In the twilight, I quickly made my way to the car. I sat and waited for the flames to light the night sky. A crowd gathered to watch, I joined. The firefighters came; they let it burn. The area had a long-time drought, no reason to waste water on a house that was a few days from scheduled destruction. Just a little water was used to wet down the nearby houses.

I watched as the flames engulfed the house. When the walls could no longer support the weight of the roof, the structure collapsed.

Janice must have detected my sullenness at dinner that night. She made no objection when I cocooned myself in my study, where I went through more old photos from my days in the house.

The evening TV news reported the fire, noting the scheduled razing. The blaze was attributed to vandals.

To save it from the wrecking ball, I had destroyed my family home and in doing so killed the spirit of the house. It wasn’t murder; it was euthanasia, a mercy killing.

I never drove down that street again.

The Absolution by Leila Allison

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“Is it fair?”

Those were the last words Eddie said to the man he had thought I was before he drifted back into the only honest sleep of his final days. A smiling sleep caused by my youngest daughter, who did one of the finest things I have ever seen a human being do.

Eddie died yesterday, and his parents have asked me to speak at his Celebration of Life this Sunday. I have plenty of harmless Eddie anecdotes to warm hearts and kill ten minutes with. It may be cynical of me to say it, but even though the most timid human being tends to live an R-rated life, few celebrations of such are anything less than family friendly.

What I Won’t Be Saying Come Sunday

When we were kids, slow was the polite term to describe what had been up with Eddie, while retarded had been the “scientific” word for it. He spent his entire fifty-five year run at the same house in Crestview Drive, two doors down from my childhood home. It’s one of those faux ranch-style houses that had been so popular in the suburbs during the early days of Camelot, NASA and Bonanza. Those homes have always reminded me just how cheerful and prosperous things had been, and how the future, even that for guys like Eddie, glittered with great promise. I catch a permanent sense of Sunday when I look at Eddie’s house nowadays; and his death isn’t the only cause of it.

Eddie was that kid. Everybody gets one of those in life, and everybody is told by their parents to be nice to that kid if you know what’s good for you. For whatever reason, I became the closest thing to a best friend that Eddie ever got (here I must add, except his dad, for they did everything together). And although I eventually went off to college, a career, marriage and family, we still lived close enough to each other as to allow the continuation of our friendship, which had lasted something around fifty years, until the same condition that had held back his mind at last silenced his heart.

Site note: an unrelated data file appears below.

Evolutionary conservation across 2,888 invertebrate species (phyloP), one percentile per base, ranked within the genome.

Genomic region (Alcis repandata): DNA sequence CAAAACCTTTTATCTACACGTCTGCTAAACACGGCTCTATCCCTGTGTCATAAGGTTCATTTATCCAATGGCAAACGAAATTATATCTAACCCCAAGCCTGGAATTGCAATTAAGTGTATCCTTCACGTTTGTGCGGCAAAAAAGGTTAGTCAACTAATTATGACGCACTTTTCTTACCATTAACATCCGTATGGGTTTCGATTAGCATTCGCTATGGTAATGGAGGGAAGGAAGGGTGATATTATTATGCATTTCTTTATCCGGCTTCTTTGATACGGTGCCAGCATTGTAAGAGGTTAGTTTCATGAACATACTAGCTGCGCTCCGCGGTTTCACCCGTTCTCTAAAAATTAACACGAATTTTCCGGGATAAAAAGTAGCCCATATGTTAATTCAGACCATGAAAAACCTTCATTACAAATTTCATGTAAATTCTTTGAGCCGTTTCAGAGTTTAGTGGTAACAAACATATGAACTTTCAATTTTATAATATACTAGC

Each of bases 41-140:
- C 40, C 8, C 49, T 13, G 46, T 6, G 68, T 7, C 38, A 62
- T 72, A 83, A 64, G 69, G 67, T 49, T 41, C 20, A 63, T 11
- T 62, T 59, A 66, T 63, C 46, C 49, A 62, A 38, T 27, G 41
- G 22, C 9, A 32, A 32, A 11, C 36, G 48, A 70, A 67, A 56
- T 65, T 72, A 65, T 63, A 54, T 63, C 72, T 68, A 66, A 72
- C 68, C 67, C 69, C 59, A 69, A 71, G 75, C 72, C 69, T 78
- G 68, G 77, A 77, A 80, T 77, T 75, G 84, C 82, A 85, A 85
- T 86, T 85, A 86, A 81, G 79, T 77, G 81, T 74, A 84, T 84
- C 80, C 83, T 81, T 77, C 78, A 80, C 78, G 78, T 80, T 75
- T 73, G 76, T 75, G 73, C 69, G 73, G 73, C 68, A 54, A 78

All right, before I allow the current to sweep this thing off to the Purple Sea of Sentimentality (where it seems determined to go), it’s dishonest to fit the dead (even the special dead) with a harp and halo, and speak of them as though they were saints. Eddie could be hell, annoying, a petulant little asshole when he didn’t get his own way, and there were times when his handicap made being with, and looking out for him as burdensome as dragging around a wrecked Buick.

And there had been that terrible time when his in no way diminished sexual awakening had almost got him “sent away.” At twelve or so, he’d fallen into the habit of pulling down his pants and underwear around the girls and hoped (I guess), they’d do the same. Although Eddie had never touched anybody, and although his dad had somehow finally set him straight on the subject, there is no doubt in my mind if the trouser dropping had happened now and not in 1970-whatever, he would have been sent away. My opinion here is mixed: I cared for and perhaps loved Eddie, but was this part of himself that he (nor any other child about him─or herself, for that matter) could never possibly understand harmless? For the record I’m the father of three girls whom I never allowed Eddie to do more than shake hands with, even after they had grown up.

Still, Eddie was what he was. The older kids used to call that sort of a statement a “cop out.” Whatever. It really doesn’t matter anymore. Eddie was. He did the best he could with what little he had.

The Stuff I Should Say Come Sunday

Eddie’s parents had been told that their only child might live thirty, maybe thirty-five years, and never on his own. His parents are, I think, what Christians are supposed to be. They have a gentle and loving faith, and humor and kindness. His parents are the only lucky break Eddie ever got; thus he didn’t need a second. And I guess that this part might sound hard, but I’m glad he died first. His folks are “getting on,” as the old saying goes. I have a pretty good idea what happens to guys like Eddie after their parents die.

Eddie had nearly doubled his life-expectancy when his wheezy heart finally found itself no longer up to the routine of its master’s small life. He was abed in his room the last time I saw him. It had been three months or so since our last meeting, and he had lost a huge amount of weight and nearly all his hair.

Our youngest daughter, Trina, had been home from college when I got the call from Eddie’s mom. Although Trina had had the scantest relationship with Eddie─save for what I had told her over the years─she asked if she could come along.

We visited him for awhile in that same room where we had played trucks and drank Kool Aid all those thousands of years ago. We spoke of those times, and Trina listened. There were Seahawks and Mariners and UW Husky posters on the wall, as well as the various trophies and medals Eddie had earned in all the Special Olympics he had participated in. A little kid’s room; sweet and nostalgic.

After his mom (who at nearly eighty was still cheerfully caring for her little boy) came in and gave him a blue pill and said something about five minutes and left the room, we made as to say our goodbyes. Eddie had been shifting between the now and a fuzzy delirium for a bit by then, and he had confused me with the church deacon who had recently come by to visit every day. In Eddie’s mind everybody associated with the church was “father.” And toward the end, Eddie uncharacteristically complained about the fact that he had never gotten married. He called me father, and asked “Is it fair?”

This is when Trina drew close to where he lay and gently kissed him on the lips and said, “No, it isn’t. But it soon will be.”  

The sun came out in his face. He knew he had been kissed; first and last. He settled into a deeper and healthier sleep than what I guessed he had had in days. Maybe that kiss caused secret dreams to go on in there until the end. If so, it’s all right.